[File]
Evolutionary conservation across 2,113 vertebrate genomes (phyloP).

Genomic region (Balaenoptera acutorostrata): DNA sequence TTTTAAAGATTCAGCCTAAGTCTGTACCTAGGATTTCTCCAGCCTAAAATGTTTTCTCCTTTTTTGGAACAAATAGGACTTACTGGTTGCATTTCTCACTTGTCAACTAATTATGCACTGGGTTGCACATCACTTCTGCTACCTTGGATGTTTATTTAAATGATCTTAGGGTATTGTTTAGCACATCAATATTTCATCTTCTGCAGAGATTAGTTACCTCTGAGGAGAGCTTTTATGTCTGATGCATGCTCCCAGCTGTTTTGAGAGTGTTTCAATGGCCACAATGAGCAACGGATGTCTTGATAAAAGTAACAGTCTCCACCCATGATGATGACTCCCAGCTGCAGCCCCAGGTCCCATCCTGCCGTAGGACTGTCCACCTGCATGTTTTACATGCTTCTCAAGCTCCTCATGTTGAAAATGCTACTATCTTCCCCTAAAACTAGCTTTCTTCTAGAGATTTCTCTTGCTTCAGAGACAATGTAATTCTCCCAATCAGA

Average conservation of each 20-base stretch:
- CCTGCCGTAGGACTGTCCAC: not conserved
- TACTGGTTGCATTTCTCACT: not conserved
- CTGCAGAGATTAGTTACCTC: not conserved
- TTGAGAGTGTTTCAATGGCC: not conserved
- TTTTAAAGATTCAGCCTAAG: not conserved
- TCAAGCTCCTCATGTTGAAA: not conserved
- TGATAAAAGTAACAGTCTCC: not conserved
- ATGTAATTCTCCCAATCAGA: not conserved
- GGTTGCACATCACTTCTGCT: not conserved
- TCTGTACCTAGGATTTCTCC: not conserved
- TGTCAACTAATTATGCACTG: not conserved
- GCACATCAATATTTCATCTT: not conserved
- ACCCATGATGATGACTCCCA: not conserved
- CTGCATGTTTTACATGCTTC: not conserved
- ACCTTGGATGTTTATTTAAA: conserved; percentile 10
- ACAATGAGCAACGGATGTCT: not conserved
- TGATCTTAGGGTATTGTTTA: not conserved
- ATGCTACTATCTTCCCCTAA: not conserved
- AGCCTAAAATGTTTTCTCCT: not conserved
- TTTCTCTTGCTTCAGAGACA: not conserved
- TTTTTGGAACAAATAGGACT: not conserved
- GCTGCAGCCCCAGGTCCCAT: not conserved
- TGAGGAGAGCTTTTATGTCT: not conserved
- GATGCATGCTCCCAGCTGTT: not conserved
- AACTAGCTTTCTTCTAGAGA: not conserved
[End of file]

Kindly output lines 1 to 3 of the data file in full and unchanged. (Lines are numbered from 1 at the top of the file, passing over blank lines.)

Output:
Evolutionary conservation across 2,113 vertebrate genomes (phyloP).

Genomic region (Balaenoptera acutorostrata): DNA sequence TTTTAAAGATTCAGCCTAAGTCTGTACCTAGGATTTCTCCAGCCTAAAATGTTTTCTCCTTTTTTGGAACAAATAGGACTTACTGGTTGCATTTCTCACTTGTCAACTAATTATGCACTGGGTTGCACATCACTTCTGCTACCTTGGATGTTTATTTAAATGATCTTAGGGTATTGTTTAGCACATCAATATTTCATCTTCTGCAGAGATTAGTTACCTCTGAGGAGAGCTTTTATGTCTGATGCATGCTCCCAGCTGTTTTGAGAGTGTTTCAATGGCCACAATGAGCAACGGATGTCTTGATAAAAGTAACAGTCTCCACCCATGATGATGACTCCCAGCTGCAGCCCCAGGTCCCATCCTGCCGTAGGACTGTCCACCTGCATGTTTTACATGCTTCTCAAGCTCCTCATGTTGAAAATGCTACTATCTTCCCCTAAAACTAGCTTTCTTCTAGAGATTTCTCTTGCTTCAGAGACAATGTAATTCTCCCAATCAGA

Average conservation of each 20-base stretch: